It's also mentioned that having a "winner" at all means that there will be losers in the game, and this can be demotivating. Consider contests among sales departments, in which the top salesman wins a prize like a paid vacation. A small handful of salesmen who are already the best are highly motivated to work harder - the rest of the staff takes a "why bother?" attitude about such a contest.

Steep or Shallow Learning Curves

Consider physical board games that existed before computers: learning "how to play" was often very difficult and there is a lot that must be learned in order to begin playing. Even then, players will struggle to learn to play the game well. This is the reason very few people are interested in games like chess, and even simple games like checkers takes a while to learn and a lot of work to play with a reasonable level of competence.

Video games take a different path: players at the first level with a very easy challenge tghat needs little to no explanation, and then the game incrementally increases the difficulty. This is shown to be very effective in engaging players for a long period of time, because the increasing difficulty keeps players involved by keeping the game challenging. However, the game would be intimidating and demotivating if the player started off at level ten because he hasn't developed the skill to succeed.

He also mentions that increasing complexity incrementally can be effective. He mentions "angry birds", a popular game where birds are flung from a slingshot to demolish a target. At higher levels the game is quite complex: there are different kinds of ammunition, different kinds of blocks, obstacles and special features. (EN: I looked into strategy guides for this game, and some of them run 50 pages or more.) But the user starts simply with one kind of ammunition and one kind of target, and the others are slowly added, so the player learns gradually.

Gamification efforts should likely follow the same path as video games: start simple and basic so people can get involved and enjoy early success without much effort, then incrementally increase difficulty to make sure the game remains challenging.

He briefly mentions that it is possible for a game to be too simple - such that the player doesn't feel challenged enough to remain engaged. Such games are like the cup-and-ball puzzle in that a player who learns to solve it loses interest, because all that remains is for him to do the same thing, over and over, and achieve the same results.

Targeting the Wrong Audience

Games are targeted to specific audiences: a game with fuzzy bears and balloons is not going to appeal to teenage boys, and a game designed for teenage boys is not going to appeal to middle-aged women (who are, by the way, now the largest demographic for online games). Likewise, prizes must be appealing to an audience: a contest in which you are giving away tickets to a monster truck rally isn't going to resound with many white-collar workers.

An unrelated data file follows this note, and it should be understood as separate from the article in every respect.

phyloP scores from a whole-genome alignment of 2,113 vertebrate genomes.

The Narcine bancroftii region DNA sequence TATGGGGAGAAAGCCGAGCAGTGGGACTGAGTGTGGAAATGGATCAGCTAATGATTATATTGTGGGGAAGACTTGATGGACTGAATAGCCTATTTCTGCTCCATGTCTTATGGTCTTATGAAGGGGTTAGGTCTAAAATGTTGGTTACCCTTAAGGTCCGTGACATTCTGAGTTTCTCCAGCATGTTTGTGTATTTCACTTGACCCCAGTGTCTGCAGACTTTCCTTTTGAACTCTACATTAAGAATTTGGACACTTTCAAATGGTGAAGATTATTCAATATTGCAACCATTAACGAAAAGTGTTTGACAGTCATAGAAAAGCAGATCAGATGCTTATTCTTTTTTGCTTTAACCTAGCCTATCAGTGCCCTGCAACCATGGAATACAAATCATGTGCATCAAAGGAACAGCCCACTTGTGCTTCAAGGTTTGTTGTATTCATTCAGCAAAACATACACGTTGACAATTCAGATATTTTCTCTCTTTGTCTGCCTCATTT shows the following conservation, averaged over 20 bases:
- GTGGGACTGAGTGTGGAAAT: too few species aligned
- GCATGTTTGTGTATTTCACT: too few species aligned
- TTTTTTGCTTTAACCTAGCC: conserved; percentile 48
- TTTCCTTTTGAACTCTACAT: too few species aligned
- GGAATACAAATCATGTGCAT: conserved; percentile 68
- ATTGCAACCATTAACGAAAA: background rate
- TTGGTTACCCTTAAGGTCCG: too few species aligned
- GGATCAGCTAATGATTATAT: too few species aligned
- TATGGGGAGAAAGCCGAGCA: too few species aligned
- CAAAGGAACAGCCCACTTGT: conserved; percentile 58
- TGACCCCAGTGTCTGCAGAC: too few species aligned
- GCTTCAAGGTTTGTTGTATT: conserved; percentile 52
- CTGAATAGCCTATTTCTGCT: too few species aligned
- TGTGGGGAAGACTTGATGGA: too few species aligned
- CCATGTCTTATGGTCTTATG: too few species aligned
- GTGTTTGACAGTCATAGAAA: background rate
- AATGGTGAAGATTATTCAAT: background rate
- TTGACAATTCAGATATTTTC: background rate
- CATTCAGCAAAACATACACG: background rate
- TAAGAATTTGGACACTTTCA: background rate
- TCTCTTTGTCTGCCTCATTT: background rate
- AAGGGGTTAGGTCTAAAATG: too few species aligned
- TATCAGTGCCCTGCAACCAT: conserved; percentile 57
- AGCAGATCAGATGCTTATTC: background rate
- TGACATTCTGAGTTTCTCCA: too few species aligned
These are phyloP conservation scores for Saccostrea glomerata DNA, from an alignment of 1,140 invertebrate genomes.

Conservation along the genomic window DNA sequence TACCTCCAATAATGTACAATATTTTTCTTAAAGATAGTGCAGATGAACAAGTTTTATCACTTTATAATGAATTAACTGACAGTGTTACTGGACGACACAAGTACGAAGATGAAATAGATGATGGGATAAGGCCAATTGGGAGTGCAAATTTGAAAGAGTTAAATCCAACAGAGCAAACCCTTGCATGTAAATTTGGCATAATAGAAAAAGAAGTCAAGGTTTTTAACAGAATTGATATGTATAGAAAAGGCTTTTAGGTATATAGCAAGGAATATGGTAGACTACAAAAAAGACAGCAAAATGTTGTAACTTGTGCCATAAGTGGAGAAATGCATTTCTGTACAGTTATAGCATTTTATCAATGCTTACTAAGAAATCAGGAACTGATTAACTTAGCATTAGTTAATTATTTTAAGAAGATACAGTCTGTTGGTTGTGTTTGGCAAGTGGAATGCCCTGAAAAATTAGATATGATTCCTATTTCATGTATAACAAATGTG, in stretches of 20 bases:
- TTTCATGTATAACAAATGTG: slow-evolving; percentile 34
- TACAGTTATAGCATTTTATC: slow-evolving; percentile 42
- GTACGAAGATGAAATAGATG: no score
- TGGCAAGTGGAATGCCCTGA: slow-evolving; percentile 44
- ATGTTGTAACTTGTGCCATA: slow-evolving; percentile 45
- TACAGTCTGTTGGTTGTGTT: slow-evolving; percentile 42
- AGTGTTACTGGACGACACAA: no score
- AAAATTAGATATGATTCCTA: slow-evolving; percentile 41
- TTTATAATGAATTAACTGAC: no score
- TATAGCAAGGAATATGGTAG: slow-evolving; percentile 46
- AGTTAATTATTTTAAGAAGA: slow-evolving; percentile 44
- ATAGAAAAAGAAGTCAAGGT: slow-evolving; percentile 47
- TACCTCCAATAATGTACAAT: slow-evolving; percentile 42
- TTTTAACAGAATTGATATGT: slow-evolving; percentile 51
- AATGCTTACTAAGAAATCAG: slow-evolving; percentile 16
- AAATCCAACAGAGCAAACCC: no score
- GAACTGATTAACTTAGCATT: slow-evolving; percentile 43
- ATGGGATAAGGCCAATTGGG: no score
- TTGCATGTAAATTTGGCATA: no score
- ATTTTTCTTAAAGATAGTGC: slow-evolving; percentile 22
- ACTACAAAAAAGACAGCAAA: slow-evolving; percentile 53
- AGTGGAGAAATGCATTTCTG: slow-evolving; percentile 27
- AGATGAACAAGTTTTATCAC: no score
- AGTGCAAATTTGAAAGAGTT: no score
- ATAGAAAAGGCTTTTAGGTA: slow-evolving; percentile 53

Burke also mentions the problem of building a game that casts too wide a net in a desire to have a large audience. A video game wants to be appealing to as many players as possible, but gamification seeks to reach a target audience. Having a game that is wildly popular with people who won't buy your product is a waste of an opportunity (and possibly damaging to your brand).

Another problem is failure to consider the target audience - in essence, you are building a game that you would like, assuming that others will like it as well. You really must do some market research and early focus groups to define the kind of game you need to develop to appeal to the right players, and only the right players.

Mandating Participation

People can't be forced to have fun - and trying to make a practical into a game only makes the experience all the more noisome, particularly when the theme, mechanics, and tone of the game seem to condescend to the audience and the game is much less efficient than doing things in a straightforward manner.

Employees are all too familiar with this: mandatory training programs are often time-consuming, obnoxiously cute, and very condescending. Even productivity contests are often handled as hokey themed events that seem all the more manipulative and belittling. What was meant to make work fun merely makes it dreary and demotivating, and sometimes even embarrassing or humiliating.

The same is also inflicted on customers, buy theme restaurants that insist they order sandwiches by corny names. Online, a prospective customer may be put through a forced process to create a login to shop a site, and making the buying process into a game merely makes a routine task irritating and confusing.

Simply stated, participation in a game should be optional - and it should not be the only way to accomplish basic functional tasks.

Adding Work to the Work

In many instances, gamification is used to attempt to make an existing process more engaging - and to the extent that game mechanics match the process this may be possible. But quite often, game mechanics are bolted onto a process without adaptation, and it makes a task require more effort and learning than the original form.

This is particularly noisome for internal systems, where employees to the same work repeatedly. Entering an invoice into an accounts-payable system is dull and routine, but when game mechanics are added to make it "fun" the process becomes more tedious for the user. Particularly if there is a clerk who enters ten or twenty invoices a day, having to play a "game" to do his job is not going to be fun, but annoying.